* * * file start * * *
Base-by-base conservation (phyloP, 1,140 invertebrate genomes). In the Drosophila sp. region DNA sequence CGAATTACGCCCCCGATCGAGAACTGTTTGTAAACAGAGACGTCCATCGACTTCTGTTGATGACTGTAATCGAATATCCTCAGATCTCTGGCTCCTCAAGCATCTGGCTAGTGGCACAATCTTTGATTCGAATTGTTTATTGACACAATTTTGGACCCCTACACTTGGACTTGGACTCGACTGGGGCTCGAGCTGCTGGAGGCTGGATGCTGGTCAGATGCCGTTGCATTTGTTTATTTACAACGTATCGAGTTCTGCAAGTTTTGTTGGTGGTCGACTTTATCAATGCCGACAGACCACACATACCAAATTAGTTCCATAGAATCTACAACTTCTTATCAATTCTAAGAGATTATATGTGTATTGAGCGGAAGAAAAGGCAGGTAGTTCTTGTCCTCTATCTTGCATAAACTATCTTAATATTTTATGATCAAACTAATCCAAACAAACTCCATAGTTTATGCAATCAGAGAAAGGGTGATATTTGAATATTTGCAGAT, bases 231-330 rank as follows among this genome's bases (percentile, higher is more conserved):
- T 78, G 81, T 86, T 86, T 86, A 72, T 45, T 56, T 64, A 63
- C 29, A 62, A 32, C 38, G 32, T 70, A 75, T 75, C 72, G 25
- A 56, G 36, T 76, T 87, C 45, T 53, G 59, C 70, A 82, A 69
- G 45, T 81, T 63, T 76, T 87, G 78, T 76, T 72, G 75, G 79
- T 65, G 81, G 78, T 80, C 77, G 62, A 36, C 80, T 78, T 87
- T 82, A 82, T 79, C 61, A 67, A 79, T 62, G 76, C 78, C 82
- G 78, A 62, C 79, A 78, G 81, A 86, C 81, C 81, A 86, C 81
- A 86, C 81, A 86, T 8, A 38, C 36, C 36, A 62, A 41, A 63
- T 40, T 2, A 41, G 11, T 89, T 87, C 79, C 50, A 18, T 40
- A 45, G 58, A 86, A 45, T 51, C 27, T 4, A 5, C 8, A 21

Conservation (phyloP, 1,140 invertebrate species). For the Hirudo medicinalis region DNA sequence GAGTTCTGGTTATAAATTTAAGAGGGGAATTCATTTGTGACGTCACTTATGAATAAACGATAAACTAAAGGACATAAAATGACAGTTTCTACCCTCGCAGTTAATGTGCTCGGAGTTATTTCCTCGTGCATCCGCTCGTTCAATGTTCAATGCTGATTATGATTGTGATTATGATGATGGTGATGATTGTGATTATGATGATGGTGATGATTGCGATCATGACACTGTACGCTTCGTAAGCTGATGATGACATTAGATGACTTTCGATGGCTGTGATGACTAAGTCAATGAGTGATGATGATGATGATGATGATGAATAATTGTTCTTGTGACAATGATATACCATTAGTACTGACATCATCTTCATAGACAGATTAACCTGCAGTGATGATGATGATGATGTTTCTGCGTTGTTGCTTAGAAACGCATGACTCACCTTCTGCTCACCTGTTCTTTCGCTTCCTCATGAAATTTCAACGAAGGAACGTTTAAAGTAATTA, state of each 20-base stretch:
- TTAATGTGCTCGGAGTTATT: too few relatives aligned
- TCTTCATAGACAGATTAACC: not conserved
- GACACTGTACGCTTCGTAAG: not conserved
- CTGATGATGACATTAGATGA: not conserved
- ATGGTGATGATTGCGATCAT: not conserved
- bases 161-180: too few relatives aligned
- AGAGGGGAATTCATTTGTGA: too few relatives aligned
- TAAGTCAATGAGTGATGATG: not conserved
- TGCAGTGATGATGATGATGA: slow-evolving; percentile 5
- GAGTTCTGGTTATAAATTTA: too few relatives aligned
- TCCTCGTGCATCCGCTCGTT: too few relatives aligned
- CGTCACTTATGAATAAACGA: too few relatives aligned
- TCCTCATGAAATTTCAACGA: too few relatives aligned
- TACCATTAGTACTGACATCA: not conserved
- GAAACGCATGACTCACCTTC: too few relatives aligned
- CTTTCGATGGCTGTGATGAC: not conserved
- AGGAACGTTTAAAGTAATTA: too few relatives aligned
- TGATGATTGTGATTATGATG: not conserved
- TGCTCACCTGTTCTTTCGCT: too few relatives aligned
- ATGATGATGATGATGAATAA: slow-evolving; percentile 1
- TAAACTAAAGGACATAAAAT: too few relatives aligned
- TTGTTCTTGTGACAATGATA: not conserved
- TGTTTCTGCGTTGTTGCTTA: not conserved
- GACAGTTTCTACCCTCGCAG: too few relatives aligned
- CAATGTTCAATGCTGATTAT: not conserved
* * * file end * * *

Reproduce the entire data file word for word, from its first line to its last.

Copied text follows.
Base-by-base conservation (phyloP, 1,140 invertebrate genomes). In the Drosophila sp. region DNA sequence CGAATTACGCCCCCGATCGAGAACTGTTTGTAAACAGAGACGTCCATCGACTTCTGTTGATGACTGTAATCGAATATCCTCAGATCTCTGGCTCCTCAAGCATCTGGCTAGTGGCACAATCTTTGATTCGAATTGTTTATTGACACAATTTTGGACCCCTACACTTGGACTTGGACTCGACTGGGGCTCGAGCTGCTGGAGGCTGGATGCTGGTCAGATGCCGTTGCATTTGTTTATTTACAACGTATCGAGTTCTGCAAGTTTTGTTGGTGGTCGACTTTATCAATGCCGACAGACCACACATACCAAATTAGTTCCATAGAATCTACAACTTCTTATCAATTCTAAGAGATTATATGTGTATTGAGCGGAAGAAAAGGCAGGTAGTTCTTGTCCTCTATCTTGCATAAACTATCTTAATATTTTATGATCAAACTAATCCAAACAAACTCCATAGTTTATGCAATCAGAGAAAGGGTGATATTTGAATATTTGCAGAT, bases 231-330 rank as follows among this genome's bases (percentile, higher is more conserved):
- T 78, G 81, T 86, T 86, T 86, A 72, T 45, T 56, T 64, A 63
- C 29, A 62, A 32, C 38, G 32, T 70, A 75, T 75, C 72, G 25
- A 56, G 36, T 76, T 87, C 45, T 53, G 59, C 70, A 82, A 69
- G 45, T 81, T 63, T 76, T 87, G 78, T 76, T 72, G 75, G 79
- T 65, G 81, G 78, T 80, C 77, G 62, A 36, C 80, T 78, T 87
- T 82, A 82, T 79, C 61, A 67, A 79, T 62, G 76, C 78, C 82
- G 78, A 62, C 79, A 78, G 81, A 86, C 81, C 81, A 86, C 81
- A 86, C 81, A 86, T 8, A 38, C 36, C 36, A 62, A 41, A 63
- T 40, T 2, A 41, G 11, T 89, T 87, C 79, C 50, A 18, T 40
- A 45, G 58, A 86, A 45, T 51, C 27, T 4, A 5, C 8, A 21

Conservation (phyloP, 1,140 invertebrate species). For the Hirudo medicinalis region DNA sequence GAGTTCTGGTTATAAATTTAAGAGGGGAATTCATTTGTGACGTCACTTATGAATAAACGATAAACTAAAGGACATAAAATGACAGTTTCTACCCTCGCAGTTAATGTGCTCGGAGTTATTTCCTCGTGCATCCGCTCGTTCAATGTTCAATGCTGATTATGATTGTGATTATGATGATGGTGATGATTGTGATTATGATGATGGTGATGATTGCGATCATGACACTGTACGCTTCGTAAGCTGATGATGACATTAGATGACTTTCGATGGCTGTGATGACTAAGTCAATGAGTGATGATGATGATGATGATGATGAATAATTGTTCTTGTGACAATGATATACCATTAGTACTGACATCATCTTCATAGACAGATTAACCTGCAGTGATGATGATGATGATGTTTCTGCGTTGTTGCTTAGAAACGCATGACTCACCTTCTGCTCACCTGTTCTTTCGCTTCCTCATGAAATTTCAACGAAGGAACGTTTAAAGTAATTA, state of each 20-base stretch:
- TTAATGTGCTCGGAGTTATT: too few relatives aligned
- TCTTCATAGACAGATTAACC: not conserved
- GACACTGTACGCTTCGTAAG: not conserved
- CTGATGATGACATTAGATGA: not conserved
- ATGGTGATGATTGCGATCAT: not conserved
- bases 161-180: too few relatives aligned
- AGAGGGGAATTCATTTGTGA: too few relatives aligned
- TAAGTCAATGAGTGATGATG: not conserved
- TGCAGTGATGATGATGATGA: slow-evolving; percentile 5
- GAGTTCTGGTTATAAATTTA: too few relatives aligned
- TCCTCGTGCATCCGCTCGTT: too few relatives aligned
- CGTCACTTATGAATAAACGA: too few relatives aligned
- TCCTCATGAAATTTCAACGA: too few relatives aligned
- TACCATTAGTACTGACATCA: not conserved
- GAAACGCATGACTCACCTTC: too few relatives aligned
- CTTTCGATGGCTGTGATGAC: not conserved
- AGGAACGTTTAAAGTAATTA: too few relatives aligned
- TGATGATTGTGATTATGATG: not conserved
- TGCTCACCTGTTCTTTCGCT: too few relatives aligned
- ATGATGATGATGATGAATAA: slow-evolving; percentile 1
- TAAACTAAAGGACATAAAAT: too few relatives aligned
- TTGTTCTTGTGACAATGATA: not conserved
- TGTTTCTGCGTTGTTGCTTA: not conserved
- GACAGTTTCTACCCTCGCAG: too few relatives aligned
- CAATGTTCAATGCTGATTAT: not conserved